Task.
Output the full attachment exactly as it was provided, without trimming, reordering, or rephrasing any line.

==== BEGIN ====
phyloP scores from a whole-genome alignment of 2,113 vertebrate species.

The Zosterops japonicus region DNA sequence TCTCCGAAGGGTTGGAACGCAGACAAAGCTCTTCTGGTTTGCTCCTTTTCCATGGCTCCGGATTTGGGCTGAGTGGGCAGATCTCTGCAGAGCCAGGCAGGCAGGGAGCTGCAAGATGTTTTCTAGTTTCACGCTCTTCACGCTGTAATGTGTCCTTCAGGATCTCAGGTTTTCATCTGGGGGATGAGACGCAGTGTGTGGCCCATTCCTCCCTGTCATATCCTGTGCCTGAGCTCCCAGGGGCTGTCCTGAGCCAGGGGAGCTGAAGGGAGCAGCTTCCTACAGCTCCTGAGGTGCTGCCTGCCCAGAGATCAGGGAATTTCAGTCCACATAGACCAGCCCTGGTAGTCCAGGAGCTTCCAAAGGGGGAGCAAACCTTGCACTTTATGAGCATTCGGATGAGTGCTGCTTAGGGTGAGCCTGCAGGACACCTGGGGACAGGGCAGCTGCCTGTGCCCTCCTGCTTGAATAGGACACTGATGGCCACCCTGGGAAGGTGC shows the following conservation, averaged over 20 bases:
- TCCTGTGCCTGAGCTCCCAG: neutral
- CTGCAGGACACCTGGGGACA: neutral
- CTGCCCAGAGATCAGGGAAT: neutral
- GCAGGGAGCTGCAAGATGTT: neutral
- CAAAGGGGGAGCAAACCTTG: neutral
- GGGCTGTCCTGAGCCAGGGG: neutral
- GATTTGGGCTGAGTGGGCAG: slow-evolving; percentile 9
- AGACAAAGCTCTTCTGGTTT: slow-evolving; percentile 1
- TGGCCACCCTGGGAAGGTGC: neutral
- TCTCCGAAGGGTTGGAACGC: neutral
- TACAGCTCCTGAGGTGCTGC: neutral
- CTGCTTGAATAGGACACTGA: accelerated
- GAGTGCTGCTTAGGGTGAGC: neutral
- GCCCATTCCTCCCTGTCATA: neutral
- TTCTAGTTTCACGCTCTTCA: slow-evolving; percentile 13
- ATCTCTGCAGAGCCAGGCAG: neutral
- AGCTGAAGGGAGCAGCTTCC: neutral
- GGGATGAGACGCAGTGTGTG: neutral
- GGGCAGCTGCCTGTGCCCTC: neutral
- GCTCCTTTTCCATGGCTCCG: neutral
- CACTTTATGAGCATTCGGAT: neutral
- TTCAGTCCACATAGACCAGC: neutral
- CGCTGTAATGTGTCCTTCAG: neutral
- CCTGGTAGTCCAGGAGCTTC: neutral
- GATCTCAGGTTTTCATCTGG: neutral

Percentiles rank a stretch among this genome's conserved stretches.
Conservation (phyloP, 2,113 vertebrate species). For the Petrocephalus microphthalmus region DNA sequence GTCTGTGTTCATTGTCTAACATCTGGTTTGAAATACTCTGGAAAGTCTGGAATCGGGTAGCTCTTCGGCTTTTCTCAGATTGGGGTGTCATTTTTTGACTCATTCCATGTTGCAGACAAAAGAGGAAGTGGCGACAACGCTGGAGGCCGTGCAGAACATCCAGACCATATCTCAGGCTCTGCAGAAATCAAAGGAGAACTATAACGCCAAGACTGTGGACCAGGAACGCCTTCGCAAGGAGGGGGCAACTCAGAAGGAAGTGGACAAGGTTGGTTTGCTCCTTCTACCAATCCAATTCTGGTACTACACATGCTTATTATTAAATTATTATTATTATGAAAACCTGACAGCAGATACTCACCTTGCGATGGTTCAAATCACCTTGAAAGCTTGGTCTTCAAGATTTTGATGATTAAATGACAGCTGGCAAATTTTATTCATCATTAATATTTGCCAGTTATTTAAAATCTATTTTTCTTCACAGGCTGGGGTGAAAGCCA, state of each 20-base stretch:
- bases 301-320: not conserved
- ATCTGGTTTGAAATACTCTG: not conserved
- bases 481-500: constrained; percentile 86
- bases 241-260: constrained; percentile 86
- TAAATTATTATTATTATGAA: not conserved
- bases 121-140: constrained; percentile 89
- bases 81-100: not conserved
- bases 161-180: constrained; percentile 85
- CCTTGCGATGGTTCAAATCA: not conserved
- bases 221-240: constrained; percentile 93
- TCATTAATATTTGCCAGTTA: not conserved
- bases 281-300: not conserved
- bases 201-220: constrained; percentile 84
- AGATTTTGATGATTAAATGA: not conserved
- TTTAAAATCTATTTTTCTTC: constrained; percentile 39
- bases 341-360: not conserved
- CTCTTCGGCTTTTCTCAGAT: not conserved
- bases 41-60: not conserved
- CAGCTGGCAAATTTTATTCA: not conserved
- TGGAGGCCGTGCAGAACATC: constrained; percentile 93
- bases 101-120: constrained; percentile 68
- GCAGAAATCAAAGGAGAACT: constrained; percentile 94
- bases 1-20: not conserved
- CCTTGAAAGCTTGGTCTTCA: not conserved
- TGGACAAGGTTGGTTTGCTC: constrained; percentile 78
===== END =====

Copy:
phyloP scores from a whole-genome alignment of 2,113 vertebrate species.

The Zosterops japonicus region DNA sequence TCTCCGAAGGGTTGGAACGCAGACAAAGCTCTTCTGGTTTGCTCCTTTTCCATGGCTCCGGATTTGGGCTGAGTGGGCAGATCTCTGCAGAGCCAGGCAGGCAGGGAGCTGCAAGATGTTTTCTAGTTTCACGCTCTTCACGCTGTAATGTGTCCTTCAGGATCTCAGGTTTTCATCTGGGGGATGAGACGCAGTGTGTGGCCCATTCCTCCCTGTCATATCCTGTGCCTGAGCTCCCAGGGGCTGTCCTGAGCCAGGGGAGCTGAAGGGAGCAGCTTCCTACAGCTCCTGAGGTGCTGCCTGCCCAGAGATCAGGGAATTTCAGTCCACATAGACCAGCCCTGGTAGTCCAGGAGCTTCCAAAGGGGGAGCAAACCTTGCACTTTATGAGCATTCGGATGAGTGCTGCTTAGGGTGAGCCTGCAGGACACCTGGGGACAGGGCAGCTGCCTGTGCCCTCCTGCTTGAATAGGACACTGATGGCCACCCTGGGAAGGTGC shows the following conservation, averaged over 20 bases:
- TCCTGTGCCTGAGCTCCCAG: neutral
- CTGCAGGACACCTGGGGACA: neutral
- CTGCCCAGAGATCAGGGAAT: neutral
- GCAGGGAGCTGCAAGATGTT: neutral
- CAAAGGGGGAGCAAACCTTG: neutral
- GGGCTGTCCTGAGCCAGGGG: neutral
- GATTTGGGCTGAGTGGGCAG: slow-evolving; percentile 9
- AGACAAAGCTCTTCTGGTTT: slow-evolving; percentile 1
- TGGCCACCCTGGGAAGGTGC: neutral
- TCTCCGAAGGGTTGGAACGC: neutral
- TACAGCTCCTGAGGTGCTGC: neutral
- CTGCTTGAATAGGACACTGA: accelerated
- GAGTGCTGCTTAGGGTGAGC: neutral
- GCCCATTCCTCCCTGTCATA: neutral
- TTCTAGTTTCACGCTCTTCA: slow-evolving; percentile 13
- ATCTCTGCAGAGCCAGGCAG: neutral
- AGCTGAAGGGAGCAGCTTCC: neutral
- GGGATGAGACGCAGTGTGTG: neutral
- GGGCAGCTGCCTGTGCCCTC: neutral
- GCTCCTTTTCCATGGCTCCG: neutral
- CACTTTATGAGCATTCGGAT: neutral
- TTCAGTCCACATAGACCAGC: neutral
- CGCTGTAATGTGTCCTTCAG: neutral
- CCTGGTAGTCCAGGAGCTTC: neutral
- GATCTCAGGTTTTCATCTGG: neutral

Percentiles rank a stretch among this genome's conserved stretches.
Conservation (phyloP, 2,113 vertebrate species). For the Petrocephalus microphthalmus region DNA sequence GTCTGTGTTCATTGTCTAACATCTGGTTTGAAATACTCTGGAAAGTCTGGAATCGGGTAGCTCTTCGGCTTTTCTCAGATTGGGGTGTCATTTTTTGACTCATTCCATGTTGCAGACAAAAGAGGAAGTGGCGACAACGCTGGAGGCCGTGCAGAACATCCAGACCATATCTCAGGCTCTGCAGAAATCAAAGGAGAACTATAACGCCAAGACTGTGGACCAGGAACGCCTTCGCAAGGAGGGGGCAACTCAGAAGGAAGTGGACAAGGTTGGTTTGCTCCTTCTACCAATCCAATTCTGGTACTACACATGCTTATTATTAAATTATTATTATTATGAAAACCTGACAGCAGATACTCACCTTGCGATGGTTCAAATCACCTTGAAAGCTTGGTCTTCAAGATTTTGATGATTAAATGACAGCTGGCAAATTTTATTCATCATTAATATTTGCCAGTTATTTAAAATCTATTTTTCTTCACAGGCTGGGGTGAAAGCCA, state of each 20-base stretch:
- bases 301-320: not conserved
- ATCTGGTTTGAAATACTCTG: not conserved
- bases 481-500: constrained; percentile 86
- bases 241-260: constrained; percentile 86
- TAAATTATTATTATTATGAA: not conserved
- bases 121-140: constrained; percentile 89
- bases 81-100: not conserved
- bases 161-180: constrained; percentile 85
- CCTTGCGATGGTTCAAATCA: not conserved
- bases 221-240: constrained; percentile 93
- TCATTAATATTTGCCAGTTA: not conserved
- bases 281-300: not conserved
- bases 201-220: constrained; percentile 84
- AGATTTTGATGATTAAATGA: not conserved
- TTTAAAATCTATTTTTCTTC: constrained; percentile 39
- bases 341-360: not conserved
- CTCTTCGGCTTTTCTCAGAT: not conserved
- bases 41-60: not conserved
- CAGCTGGCAAATTTTATTCA: not conserved
- TGGAGGCCGTGCAGAACATC: constrained; percentile 93
- bases 101-120: constrained; percentile 68
- GCAGAAATCAAAGGAGAACT: constrained; percentile 94
- bases 1-20: not conserved
- CCTTGAAAGCTTGGTCTTCA: not conserved
- TGGACAAGGTTGGTTTGCTC: constrained; percentile 78